Also you can beat people to death with an ostrich.

Honorable Mentions

...And some games from my backlog that I didn't get around to until this year.

Shadow Complex - Really fun Super Metroid clone, although I could have used tighter controls and more laser beams.

Monster Hunter Freedom Unite - Incredibly steep learning curve, but it's so satisfying to finally kill a giant monster that's been making your life miserable. Also, cats that cook for you.

The World Ends with You - The dual-screen gameplay is pretty disorienting at first, but fortunately there's an auto mode that will help ease you into it.

Grand Theft Auto: Chinatown Wars - A GTA that doesn't take itself as seriously as its big brother, GTA4, but still manages to be a lot of fun. Also it's got Drug Wars.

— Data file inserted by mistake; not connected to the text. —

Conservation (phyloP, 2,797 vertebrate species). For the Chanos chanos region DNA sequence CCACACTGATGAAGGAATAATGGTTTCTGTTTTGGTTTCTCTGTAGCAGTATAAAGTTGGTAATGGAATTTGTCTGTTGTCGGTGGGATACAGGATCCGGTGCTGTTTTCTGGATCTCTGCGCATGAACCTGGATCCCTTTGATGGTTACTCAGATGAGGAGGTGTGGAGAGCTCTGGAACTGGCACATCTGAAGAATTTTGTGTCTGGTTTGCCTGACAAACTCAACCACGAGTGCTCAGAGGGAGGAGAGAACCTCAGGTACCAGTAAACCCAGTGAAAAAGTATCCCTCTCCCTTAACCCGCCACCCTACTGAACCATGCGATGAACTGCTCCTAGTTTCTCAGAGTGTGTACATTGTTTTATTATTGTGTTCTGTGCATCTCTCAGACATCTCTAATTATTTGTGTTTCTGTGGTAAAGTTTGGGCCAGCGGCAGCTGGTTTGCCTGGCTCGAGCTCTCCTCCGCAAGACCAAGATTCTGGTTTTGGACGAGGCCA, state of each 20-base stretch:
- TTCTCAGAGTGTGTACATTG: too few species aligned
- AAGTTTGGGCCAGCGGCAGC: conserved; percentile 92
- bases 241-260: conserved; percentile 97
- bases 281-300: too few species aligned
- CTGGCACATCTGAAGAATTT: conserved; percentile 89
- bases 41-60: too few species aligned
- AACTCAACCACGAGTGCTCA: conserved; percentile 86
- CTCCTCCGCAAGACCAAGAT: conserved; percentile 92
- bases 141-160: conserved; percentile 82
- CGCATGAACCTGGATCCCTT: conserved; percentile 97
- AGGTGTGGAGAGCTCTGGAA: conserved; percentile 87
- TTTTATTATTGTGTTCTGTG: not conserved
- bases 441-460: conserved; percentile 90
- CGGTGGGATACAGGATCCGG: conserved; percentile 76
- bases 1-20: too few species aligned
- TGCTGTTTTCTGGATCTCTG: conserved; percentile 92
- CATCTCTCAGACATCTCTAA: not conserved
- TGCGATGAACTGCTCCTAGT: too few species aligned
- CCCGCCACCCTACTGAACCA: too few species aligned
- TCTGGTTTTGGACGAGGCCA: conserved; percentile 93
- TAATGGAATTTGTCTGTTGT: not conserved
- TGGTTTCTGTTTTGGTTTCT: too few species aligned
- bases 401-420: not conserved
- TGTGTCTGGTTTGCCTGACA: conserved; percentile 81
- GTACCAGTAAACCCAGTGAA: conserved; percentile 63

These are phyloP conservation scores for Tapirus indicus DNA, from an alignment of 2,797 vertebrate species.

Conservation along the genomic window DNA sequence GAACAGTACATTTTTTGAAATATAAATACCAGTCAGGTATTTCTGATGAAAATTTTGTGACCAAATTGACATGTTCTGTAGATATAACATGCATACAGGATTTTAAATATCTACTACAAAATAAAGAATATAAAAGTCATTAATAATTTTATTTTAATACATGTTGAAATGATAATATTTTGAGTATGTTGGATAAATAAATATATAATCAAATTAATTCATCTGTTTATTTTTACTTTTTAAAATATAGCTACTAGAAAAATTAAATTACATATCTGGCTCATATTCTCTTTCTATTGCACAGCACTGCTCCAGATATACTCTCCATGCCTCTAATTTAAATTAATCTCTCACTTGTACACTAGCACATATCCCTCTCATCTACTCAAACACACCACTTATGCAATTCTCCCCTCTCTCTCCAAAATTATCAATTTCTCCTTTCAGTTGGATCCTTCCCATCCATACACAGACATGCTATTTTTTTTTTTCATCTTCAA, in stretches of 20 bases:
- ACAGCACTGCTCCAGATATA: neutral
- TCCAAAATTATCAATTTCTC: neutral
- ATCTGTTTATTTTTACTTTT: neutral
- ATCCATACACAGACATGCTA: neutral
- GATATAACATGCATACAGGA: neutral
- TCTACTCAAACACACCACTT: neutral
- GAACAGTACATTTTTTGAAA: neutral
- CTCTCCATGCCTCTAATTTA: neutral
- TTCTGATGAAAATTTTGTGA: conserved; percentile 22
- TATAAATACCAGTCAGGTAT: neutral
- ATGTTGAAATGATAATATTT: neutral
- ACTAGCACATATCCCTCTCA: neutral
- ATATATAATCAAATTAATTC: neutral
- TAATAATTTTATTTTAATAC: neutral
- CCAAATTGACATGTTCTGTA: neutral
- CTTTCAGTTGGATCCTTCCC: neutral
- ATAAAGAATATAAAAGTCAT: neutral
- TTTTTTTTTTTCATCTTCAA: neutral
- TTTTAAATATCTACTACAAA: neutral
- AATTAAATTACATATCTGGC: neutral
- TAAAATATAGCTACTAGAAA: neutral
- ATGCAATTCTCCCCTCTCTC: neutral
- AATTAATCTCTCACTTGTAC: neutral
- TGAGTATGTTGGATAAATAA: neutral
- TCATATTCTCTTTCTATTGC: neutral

Dead Rising - Just imagine how fun it would be to be allowed to pick up any object in a shopping mall and throw/ride/eat/kill a zombie with it.

Street Fighter IV - Hey it's Street Fighter.

Flower - A relaxing, super art-house game from the developer of the wonderful flOw. Also a nice reminder of what color looks like after playing Modern Warfare, Red Faction, etc.

DJMAX Fever - Sort of a "greatest hits" version of my favorite PSP games, DJMAX Portable 1 and 2.

I didn't get around to playing Batman: Arkham Asylum or Dragon Age: Origins, but that's what honorable mention 2010 is for!